This is not the inherent purpose of these professions; each one can be used with entirely different goals in mind. It is simply the purpose that I’ve put them to. It is for this reason that labels ‘writer’, ‘chef’ and ‘course facilitator’ are as misleading as ‘computer programmer’. They confuse the tools with the life calling in whose service they have been employed.

Looking back at my last year of high school now reveals severe deficiencies in the guidance that I received. It was useful as far as the initial career choice was concerned, but failed to engage the subject matter in any depth. By being silent on the question of life purpose, it gave the impression that there was no more wisdom to be found than what was already contained in the norms of our culture.

This omission has had a definitive impact on the professional lives of many of my work colleagues. When their youthful fascination with computers lost its grip to make room for other pursuits, they were not sure where else to turn. Most tried to rekindle the earlier passion by making changes to their work environment, or by looking for it in an entirely different field. The question of life purpose generally remained unasked, and if asked, marginalised and unexplored.

Sometimes I wonder what advice I would have to offer an assembly of high school students. Not a lot can be said in one address. Not much more can be tackled in short weekly guidance sessions that I attended during high school. Uncovering and living one’s purpose requires lifelong commitment. It would be naive to expect to do this in a few guidance sessions, and downright silly in a single speaking engagement.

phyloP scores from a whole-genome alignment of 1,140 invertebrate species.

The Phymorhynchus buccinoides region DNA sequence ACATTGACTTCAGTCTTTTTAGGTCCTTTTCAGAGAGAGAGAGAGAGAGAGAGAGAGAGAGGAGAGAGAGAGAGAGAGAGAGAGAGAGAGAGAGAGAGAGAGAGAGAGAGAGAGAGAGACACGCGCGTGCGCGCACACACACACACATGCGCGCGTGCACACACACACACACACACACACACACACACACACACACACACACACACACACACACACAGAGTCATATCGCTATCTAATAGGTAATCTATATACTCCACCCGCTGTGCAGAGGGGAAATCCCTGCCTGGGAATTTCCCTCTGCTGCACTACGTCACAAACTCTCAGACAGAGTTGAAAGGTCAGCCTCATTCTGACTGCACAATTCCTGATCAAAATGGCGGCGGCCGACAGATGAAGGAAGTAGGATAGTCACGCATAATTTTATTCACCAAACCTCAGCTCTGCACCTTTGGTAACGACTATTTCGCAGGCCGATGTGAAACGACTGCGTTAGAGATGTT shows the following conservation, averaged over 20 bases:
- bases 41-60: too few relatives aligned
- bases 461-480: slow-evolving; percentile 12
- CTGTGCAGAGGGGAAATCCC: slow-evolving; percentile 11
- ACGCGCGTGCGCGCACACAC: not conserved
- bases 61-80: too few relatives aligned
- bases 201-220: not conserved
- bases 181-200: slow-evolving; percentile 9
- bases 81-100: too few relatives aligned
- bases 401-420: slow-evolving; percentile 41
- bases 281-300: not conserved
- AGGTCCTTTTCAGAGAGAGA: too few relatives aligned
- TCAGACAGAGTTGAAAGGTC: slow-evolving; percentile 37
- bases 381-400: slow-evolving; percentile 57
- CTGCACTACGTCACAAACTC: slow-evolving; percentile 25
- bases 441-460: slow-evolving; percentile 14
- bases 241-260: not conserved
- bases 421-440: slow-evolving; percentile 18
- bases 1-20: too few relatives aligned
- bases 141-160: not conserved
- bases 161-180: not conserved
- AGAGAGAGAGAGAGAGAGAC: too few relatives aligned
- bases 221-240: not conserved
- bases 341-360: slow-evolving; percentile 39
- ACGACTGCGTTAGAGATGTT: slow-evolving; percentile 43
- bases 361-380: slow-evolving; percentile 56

What can be done in the little time that we have is to alert our children to the fact that there is such a thing as individual life purpose, and that those who have discovered it derive tremendous satisfaction from living it. Furthermore, some societies, particularly aborigine or tribal ones, attribute such importance to it that they have been structured around it. Their culture is steeped in myths that talk about it and customs and traditions that encourage and guide their youth on this journey. It is a journey that leads to self-actualisation, and through it to cultural renewal.

Without the social support structure, the message might not succeed at catching the youngsters’ attention. What it can still do, however, is plant itself as a seed inside their consciousness, to sprout and blossom once they are sufficiently dissatisfied with the cultural norms within which they were raised. The idea of life purpose will give them an alternative, more constructive way of handling the midlife crisis. Instead of trying to overcome it to continue living as before, they can recognize it as an invitation to undertake a journey of self-discovery. Only now, they will have the requisite life experience to appreciate what living a life of purpose has to offer, and the wisdom and courage to heed its call.

Hrvoje Butkovic is the author of the book A Glimpse of Another World and Living Deliberately. For more information, please visit http://fluffygroovy.com.